A University of New Brunswick, Nova Scotia, student is working to develop models that will predict the forces expended on joints during use of a prosthetic limb. The research being conducted by Katelynn Craig, a master of science student in the university’s biomedical engineering department, may help prosthesis wearers prevent injuries, and help designers create more lifelike products.
Craig works as a research assistant to mechanical-engineering professor Edmund N. Biden, PhD. In her research, she has attached sensors to a playground swing and a bicycle to measure upper-limb joint loading. Craig told New Brunswick’s Telegraph-Journal that her goal is to determine whether the biomechanical benefits of wearing an upper-limb prosthesis outweigh the problems they cause. Prosthesis wearers, she says, “have to go through all these strange motions,” but without one, upper-limb amputees have a lateral weight imbalance. Her work meshes well with that of Biden, who is studying whether people who are missing an upper limb are at increased risk for developing scoliosis.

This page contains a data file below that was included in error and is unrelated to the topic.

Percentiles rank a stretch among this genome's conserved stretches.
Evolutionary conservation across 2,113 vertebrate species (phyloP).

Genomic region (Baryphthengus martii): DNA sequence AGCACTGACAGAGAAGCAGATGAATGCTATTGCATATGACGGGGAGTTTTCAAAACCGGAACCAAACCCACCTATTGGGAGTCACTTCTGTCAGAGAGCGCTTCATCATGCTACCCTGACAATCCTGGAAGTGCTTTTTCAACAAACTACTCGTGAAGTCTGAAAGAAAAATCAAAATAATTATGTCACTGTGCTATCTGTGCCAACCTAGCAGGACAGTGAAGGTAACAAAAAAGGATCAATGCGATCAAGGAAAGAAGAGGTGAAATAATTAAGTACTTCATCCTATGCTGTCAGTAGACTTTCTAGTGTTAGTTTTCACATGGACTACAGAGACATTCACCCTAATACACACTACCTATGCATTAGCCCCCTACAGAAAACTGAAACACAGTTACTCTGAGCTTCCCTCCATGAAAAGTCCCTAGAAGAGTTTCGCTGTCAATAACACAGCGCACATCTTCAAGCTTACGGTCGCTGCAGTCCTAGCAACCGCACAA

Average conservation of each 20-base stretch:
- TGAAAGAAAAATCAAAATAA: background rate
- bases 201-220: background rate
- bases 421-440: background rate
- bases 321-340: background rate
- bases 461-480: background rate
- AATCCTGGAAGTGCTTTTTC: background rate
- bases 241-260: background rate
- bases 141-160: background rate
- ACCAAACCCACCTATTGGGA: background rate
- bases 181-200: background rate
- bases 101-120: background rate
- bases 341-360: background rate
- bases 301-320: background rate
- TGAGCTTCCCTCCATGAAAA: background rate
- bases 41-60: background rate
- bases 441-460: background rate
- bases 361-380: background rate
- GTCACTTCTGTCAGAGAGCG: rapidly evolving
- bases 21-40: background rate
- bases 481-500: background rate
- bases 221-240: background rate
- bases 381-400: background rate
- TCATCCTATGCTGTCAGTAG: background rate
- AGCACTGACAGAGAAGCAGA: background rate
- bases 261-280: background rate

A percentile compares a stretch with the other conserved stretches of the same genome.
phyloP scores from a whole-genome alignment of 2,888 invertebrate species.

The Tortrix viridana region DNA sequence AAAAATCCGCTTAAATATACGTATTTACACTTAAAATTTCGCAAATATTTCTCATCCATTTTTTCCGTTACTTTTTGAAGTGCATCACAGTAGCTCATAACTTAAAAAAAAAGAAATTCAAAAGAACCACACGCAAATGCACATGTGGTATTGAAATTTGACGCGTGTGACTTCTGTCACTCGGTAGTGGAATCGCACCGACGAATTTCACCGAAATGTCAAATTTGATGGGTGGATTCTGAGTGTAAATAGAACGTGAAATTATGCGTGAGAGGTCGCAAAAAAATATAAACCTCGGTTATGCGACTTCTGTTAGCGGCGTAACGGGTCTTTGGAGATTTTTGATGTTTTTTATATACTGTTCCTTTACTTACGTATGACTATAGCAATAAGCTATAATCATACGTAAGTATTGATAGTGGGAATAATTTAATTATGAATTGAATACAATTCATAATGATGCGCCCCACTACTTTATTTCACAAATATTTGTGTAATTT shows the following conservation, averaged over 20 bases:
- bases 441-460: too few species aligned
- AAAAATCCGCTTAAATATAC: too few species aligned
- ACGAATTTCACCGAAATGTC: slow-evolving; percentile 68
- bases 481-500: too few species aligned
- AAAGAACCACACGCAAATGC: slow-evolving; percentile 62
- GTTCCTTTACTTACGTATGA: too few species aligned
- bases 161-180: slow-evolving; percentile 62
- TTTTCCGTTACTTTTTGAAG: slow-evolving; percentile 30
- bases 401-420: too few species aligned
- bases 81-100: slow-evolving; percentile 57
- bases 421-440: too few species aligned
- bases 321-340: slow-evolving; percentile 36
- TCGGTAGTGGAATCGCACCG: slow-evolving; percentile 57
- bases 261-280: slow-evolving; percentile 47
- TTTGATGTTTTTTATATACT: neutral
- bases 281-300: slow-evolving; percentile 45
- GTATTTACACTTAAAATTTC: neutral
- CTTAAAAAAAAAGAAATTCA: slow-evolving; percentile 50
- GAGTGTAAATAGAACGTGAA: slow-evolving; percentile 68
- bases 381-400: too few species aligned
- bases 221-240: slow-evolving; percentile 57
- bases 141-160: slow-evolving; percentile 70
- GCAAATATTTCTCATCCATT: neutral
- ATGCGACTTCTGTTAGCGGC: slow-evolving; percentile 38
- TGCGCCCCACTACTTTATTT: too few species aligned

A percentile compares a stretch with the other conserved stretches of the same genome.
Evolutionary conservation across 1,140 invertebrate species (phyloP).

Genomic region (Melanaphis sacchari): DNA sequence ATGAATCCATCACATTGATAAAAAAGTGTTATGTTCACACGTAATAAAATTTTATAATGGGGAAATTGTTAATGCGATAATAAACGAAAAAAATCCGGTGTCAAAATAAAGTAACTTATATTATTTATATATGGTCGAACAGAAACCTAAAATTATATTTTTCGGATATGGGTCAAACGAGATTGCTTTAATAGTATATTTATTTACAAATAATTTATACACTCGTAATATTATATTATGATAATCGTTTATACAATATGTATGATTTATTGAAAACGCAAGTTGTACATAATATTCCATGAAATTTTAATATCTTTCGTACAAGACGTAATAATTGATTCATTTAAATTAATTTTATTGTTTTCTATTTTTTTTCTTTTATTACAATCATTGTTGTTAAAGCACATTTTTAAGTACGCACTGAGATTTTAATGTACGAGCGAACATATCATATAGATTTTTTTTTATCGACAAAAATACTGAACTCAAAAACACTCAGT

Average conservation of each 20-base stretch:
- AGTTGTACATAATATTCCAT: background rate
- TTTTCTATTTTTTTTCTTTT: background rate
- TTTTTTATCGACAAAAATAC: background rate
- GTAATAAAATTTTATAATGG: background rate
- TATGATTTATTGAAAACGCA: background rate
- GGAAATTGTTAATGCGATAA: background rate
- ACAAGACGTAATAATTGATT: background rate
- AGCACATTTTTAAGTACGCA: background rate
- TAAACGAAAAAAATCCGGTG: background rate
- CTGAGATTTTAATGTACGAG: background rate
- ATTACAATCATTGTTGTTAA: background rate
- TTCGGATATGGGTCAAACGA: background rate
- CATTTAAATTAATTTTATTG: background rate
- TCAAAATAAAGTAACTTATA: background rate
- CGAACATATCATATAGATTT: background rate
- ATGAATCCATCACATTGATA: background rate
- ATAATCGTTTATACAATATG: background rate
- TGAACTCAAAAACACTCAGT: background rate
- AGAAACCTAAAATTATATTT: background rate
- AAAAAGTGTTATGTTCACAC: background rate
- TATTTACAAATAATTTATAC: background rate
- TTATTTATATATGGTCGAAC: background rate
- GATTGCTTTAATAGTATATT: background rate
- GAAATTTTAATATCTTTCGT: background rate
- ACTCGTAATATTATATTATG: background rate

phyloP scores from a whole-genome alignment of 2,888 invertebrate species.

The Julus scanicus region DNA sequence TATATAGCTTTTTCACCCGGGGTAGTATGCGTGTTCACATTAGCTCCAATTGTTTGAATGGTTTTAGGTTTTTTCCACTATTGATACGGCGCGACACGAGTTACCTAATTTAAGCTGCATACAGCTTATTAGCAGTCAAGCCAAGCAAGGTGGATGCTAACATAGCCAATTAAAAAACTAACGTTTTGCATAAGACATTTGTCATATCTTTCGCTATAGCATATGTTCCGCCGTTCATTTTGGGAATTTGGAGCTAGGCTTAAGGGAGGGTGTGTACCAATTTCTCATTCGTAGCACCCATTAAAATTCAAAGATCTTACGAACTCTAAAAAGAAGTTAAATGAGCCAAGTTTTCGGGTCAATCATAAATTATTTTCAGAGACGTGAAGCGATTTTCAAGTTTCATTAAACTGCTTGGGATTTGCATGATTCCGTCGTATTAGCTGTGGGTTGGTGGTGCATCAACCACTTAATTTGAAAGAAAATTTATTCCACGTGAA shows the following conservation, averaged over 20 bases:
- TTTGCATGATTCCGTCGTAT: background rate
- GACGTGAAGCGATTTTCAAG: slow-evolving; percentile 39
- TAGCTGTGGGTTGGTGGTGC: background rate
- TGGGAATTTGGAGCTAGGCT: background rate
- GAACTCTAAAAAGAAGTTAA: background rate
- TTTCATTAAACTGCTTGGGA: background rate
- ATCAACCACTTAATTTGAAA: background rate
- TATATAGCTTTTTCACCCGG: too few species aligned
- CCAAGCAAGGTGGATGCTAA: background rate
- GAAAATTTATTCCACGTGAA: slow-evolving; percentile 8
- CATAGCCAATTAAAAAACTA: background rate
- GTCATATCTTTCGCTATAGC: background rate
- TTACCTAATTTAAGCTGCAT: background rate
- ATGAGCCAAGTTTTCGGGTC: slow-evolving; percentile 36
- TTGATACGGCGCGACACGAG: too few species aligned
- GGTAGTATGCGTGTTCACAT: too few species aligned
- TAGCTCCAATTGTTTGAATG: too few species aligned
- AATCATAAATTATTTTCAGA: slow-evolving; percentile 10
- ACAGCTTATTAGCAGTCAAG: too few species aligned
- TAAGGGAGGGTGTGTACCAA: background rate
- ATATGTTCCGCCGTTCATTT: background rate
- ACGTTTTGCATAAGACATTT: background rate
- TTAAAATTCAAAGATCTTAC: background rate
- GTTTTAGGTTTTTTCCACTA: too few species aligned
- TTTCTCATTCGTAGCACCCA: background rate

The Telegraph-Journal noted that Biden’s research has indicated that some prostheses-ones that have better replication of natural movement-are less likely to cause repetitive-motion injuries than others.
Craig told the Telegraph-Journal that she’d like to make a career out of “exactly what I’m doing now.” Her work is currently sponsored by a research assistantship initiative sponsored by the provincial government and the New Brunswick Innovation Foundation (NBIF).